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CUADRILLA FRACKING APPEALS OPEN IN BLACKPOOL

A Public Inquiry into four planning appeals under s.78 of the 1990 Town and Country Planning Act have opened in Blackpool in Lancashire, against the decision of Lancashire County Council to refuse to permit drilling at two well sites in Little Plumpton and Roseacre Wood, hydraulic fracturing those wells and flow-testing the shale gas, and associated monitoring works. The appeals are listed to last for 5 weeks.

They are the first appeals to consider the Government’s shale gas policy, and have all been recovered by the Secretary of State for his personal determination. The appeals have raised a number of interesting, and inevitably controversial, issues.

First, there is the application of the presumption in favour of planning permission contained within paragraph 14 of the National Planning Policy Framework (NPPF). The Appellant argues that because the development plan does not expressly provide for hydrocarbons expressly, in line with the PPG, it must be either absent, silent or out-of-date. However, absence and silence have been interpreted as a high threshold, see Lindblom J in Bloor Homes East Midlands Limited v SSCLG [2014] EWHC 754 (Admin.). As to whether a policy is “out of date” by reference to paragraph 215 NPPF, the Inspector will have to resolve whether a given policy is inconsistent with the corresponding parts of the NPPF.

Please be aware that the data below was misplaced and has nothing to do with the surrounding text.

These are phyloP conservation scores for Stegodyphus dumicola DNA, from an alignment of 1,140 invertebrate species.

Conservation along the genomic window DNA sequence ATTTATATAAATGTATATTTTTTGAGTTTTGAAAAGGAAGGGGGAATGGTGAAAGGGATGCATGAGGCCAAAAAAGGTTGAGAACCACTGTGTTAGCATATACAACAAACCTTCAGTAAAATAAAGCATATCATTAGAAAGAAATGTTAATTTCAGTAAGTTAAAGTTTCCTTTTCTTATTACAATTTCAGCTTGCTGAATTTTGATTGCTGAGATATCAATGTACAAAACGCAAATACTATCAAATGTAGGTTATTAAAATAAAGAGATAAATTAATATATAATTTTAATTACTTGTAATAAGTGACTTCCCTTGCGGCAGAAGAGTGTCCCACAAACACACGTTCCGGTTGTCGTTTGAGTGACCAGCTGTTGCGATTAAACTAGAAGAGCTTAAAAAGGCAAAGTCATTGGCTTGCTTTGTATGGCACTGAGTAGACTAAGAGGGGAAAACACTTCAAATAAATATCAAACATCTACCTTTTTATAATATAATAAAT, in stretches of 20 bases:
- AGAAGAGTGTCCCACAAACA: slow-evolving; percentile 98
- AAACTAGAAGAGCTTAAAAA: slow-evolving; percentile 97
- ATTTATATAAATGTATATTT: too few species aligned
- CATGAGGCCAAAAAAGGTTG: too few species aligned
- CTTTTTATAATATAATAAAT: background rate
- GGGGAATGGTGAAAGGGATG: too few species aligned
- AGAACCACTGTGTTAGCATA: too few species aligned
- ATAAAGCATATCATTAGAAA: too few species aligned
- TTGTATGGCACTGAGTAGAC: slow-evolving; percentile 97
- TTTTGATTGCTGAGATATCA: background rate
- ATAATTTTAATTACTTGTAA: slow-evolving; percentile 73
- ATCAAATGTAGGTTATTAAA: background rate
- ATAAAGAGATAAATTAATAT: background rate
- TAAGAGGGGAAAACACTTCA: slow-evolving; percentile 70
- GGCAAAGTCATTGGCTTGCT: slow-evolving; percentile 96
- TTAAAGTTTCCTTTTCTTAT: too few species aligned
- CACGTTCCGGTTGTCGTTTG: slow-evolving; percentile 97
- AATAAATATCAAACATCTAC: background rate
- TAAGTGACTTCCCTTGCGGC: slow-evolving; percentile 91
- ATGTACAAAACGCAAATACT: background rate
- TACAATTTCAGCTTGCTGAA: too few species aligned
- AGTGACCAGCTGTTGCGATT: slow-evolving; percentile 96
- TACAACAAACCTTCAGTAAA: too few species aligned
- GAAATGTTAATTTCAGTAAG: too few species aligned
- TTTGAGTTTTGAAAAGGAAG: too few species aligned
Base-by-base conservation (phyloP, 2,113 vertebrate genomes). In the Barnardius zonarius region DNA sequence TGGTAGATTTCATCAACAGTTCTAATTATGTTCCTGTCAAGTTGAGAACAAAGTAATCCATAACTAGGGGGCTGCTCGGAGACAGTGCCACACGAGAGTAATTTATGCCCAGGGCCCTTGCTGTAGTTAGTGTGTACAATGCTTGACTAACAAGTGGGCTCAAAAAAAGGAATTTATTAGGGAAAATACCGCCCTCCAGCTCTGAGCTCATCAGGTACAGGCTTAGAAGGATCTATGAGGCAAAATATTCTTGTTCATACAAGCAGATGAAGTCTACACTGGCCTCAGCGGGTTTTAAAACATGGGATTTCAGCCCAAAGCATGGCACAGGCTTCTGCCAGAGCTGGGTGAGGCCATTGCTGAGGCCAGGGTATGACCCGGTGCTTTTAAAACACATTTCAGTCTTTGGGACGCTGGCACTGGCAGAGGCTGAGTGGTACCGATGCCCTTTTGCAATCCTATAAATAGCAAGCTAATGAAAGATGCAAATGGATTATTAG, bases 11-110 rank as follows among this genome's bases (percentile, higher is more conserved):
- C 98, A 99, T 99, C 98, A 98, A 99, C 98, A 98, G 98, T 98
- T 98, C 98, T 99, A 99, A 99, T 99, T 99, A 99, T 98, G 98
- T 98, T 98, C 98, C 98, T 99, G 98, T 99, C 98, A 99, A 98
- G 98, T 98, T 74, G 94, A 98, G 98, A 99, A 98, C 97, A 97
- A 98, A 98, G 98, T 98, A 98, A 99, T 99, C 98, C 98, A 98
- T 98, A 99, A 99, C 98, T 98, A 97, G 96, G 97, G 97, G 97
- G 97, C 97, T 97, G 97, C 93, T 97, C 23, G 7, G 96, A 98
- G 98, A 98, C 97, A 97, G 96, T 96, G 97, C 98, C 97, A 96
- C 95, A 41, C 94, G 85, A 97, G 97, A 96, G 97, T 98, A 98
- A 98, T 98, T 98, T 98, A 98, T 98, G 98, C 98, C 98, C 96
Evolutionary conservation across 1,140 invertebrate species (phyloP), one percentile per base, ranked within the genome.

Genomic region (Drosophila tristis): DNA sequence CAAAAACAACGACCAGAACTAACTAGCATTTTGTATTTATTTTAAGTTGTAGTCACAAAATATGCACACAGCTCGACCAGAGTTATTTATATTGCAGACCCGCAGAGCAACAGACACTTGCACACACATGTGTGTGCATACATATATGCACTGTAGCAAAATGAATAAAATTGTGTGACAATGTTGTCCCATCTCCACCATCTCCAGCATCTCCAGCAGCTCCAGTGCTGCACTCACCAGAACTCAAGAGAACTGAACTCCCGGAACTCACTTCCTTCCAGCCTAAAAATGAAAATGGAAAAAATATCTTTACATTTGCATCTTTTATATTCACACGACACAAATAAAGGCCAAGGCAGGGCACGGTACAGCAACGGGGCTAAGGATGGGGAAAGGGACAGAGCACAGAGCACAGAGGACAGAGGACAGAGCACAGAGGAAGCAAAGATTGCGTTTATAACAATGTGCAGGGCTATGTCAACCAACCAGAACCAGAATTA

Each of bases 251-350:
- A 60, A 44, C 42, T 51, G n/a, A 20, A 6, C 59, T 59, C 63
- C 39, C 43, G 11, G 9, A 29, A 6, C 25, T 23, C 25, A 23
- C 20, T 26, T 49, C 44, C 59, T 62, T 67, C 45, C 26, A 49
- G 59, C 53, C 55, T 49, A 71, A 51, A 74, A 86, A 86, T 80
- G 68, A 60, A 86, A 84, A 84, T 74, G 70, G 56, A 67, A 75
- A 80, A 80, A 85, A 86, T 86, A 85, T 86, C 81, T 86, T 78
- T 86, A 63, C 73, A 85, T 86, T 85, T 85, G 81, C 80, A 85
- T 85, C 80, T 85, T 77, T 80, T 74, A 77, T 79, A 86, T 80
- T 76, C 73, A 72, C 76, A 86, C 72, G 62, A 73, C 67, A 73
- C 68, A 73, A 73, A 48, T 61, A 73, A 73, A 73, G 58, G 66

Second, there is a significant conflict in the expert noise evidence, between whether to use the British Standard for construction and open cast sites, or to use the British Standard for industry and commercial sources of noise – in short whether the drilling and fracturing operation (nearly 2 years) is akin to a construction site or an industrial site. There is also dispute as to the extent to which the WHO Night Noise Guidelines (2009) replace the WHO Community Noise Guidelines (1999) on Lowest Observed Adverse Effect Level (SOAEL) and Significant Observed Adverse Effect Level (LOAEL), or indeed whether LOAEL and SOAEL in WHO Guidelines are targeted to, less intrusive, anonymous (transport) noise, rather than noise with a specific character, as the appeal schemes are said to be.

Third, there is debate as to the weight to attach to the Joint Ministerial Statement on Shale Gas “Shale Gas and Oil Policy” (16 September 2015) (“WMS”). However, that debate may ultimately be somewhat redundant as it appears to be common ground after the first week of cross-examination of the Appellant’s witnesses, that the WMS is not encouraging unsustainable (by reference to the NPPF) shale gas exploration. Thus an exploration project which conflicted with the NPPF judged objectively, as a whole, would not derive any support from the WMS.